CBS, Dish Reach Multiyear Deal, Settle AutoHop Litigation

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The satellite TV company agrees to disable AutoHop's ad-skipping functionality within the first week of a CBS show airing

CBS and Dish Network have finally come to a multiyear carriage agreement, and in the process, the two sides have put an end to a big courtroom brawl over the satcaster's ad-skipping DVR service known as AutoHop.

The two sides have negotiated for months, and after several short-term extensions, CBS programming was pulled from the satellite service on Friday night, causing millions of households in 18 markets to lose CBS-owned stations.

Dish announced that a deal had been made at 7:30 am EST on Saturday.

The deal covers CBS Sports Network, said to be one of the sources of the impasse, as well as other CBS-owned channels such as Smithsonian Channel, TVGN and Showtime. The agreement also covers retransmission consent for CBS owned stations across the country, from New York to California.

As part of the overall package, the two sides have also agreed to end the fight over AutoHop, which caused all of the major TV broadcasters to sue Dish for copyright infringement and breach of contract in May 2012.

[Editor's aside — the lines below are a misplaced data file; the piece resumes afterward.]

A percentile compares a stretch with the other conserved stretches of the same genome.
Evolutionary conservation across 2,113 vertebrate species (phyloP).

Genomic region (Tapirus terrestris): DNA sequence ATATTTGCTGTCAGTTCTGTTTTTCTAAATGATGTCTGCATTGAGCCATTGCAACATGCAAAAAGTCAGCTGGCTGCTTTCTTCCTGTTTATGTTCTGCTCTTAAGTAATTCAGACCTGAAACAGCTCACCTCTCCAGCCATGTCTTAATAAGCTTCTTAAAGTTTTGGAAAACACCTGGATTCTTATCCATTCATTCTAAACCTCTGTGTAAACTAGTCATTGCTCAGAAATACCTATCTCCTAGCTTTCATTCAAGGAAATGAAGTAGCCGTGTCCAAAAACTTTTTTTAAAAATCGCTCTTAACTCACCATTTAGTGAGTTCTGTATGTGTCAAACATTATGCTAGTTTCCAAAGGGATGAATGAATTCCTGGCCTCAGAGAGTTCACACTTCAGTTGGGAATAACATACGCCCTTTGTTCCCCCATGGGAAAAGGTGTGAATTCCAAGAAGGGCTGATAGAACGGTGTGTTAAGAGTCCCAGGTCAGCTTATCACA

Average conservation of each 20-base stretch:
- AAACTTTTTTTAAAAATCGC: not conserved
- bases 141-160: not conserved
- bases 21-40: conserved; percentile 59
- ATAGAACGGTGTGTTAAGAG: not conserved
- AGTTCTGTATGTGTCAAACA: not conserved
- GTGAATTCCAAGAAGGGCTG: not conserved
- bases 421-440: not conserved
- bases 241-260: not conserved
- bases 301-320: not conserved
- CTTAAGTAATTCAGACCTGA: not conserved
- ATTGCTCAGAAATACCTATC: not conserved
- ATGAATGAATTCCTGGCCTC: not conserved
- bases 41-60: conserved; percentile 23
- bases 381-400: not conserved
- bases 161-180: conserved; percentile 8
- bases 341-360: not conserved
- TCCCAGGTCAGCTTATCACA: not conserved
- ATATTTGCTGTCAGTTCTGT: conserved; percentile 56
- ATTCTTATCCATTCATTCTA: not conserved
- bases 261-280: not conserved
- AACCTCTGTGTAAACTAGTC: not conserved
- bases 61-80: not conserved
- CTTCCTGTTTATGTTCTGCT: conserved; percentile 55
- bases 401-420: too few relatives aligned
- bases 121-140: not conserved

The broadcasters contended that the system was merely an unlicensed video-on-demand service while Dish defended it as fair use. Dish won early court victories in the case, but there's always been the prospect that the negotiating table would be most important as carriage deals needed to be renewed. Dish and Disney worked out a settlement for ABC last year.

Dish appears to have made a big give, announcing that as part of the new carriage agreement the ad-skipping functionality of AutoHop won't be available for CBS-owned stations during the C7 window. (In the Dish-Disney agreement, ABC only got three days of disabled ad-skipping.)

This puts an end to CBS' amended claims in New York where it claimed that Dish fraudulently concealed facts about AutoHop during the last carriage negotiations in 2011.

However, Dish has won some important digital rights in the deal.

According to Dish, the agreement includes a path to over-the-top distribution of Showtime. The deal stops short, however, of rights for a full Internet TV service, which could bring both sides back together again in negotiations.

Financial terms of the agreement have not been disclosed.

“We are very pleased with this deal, which meets all of our economic and strategic objectives,” said Ray Hopkins, president of television networks distribution at CBS. “We look forward to having DISH as a valued partner for many years to come.”

“We are pleased to continue delivering CBS programming to our customers, while expanding their digital access to Showtime content through Showtime Anytime,” said Warren Schlichting, DISH senior vp programming.

Twitter: @eriqgardner

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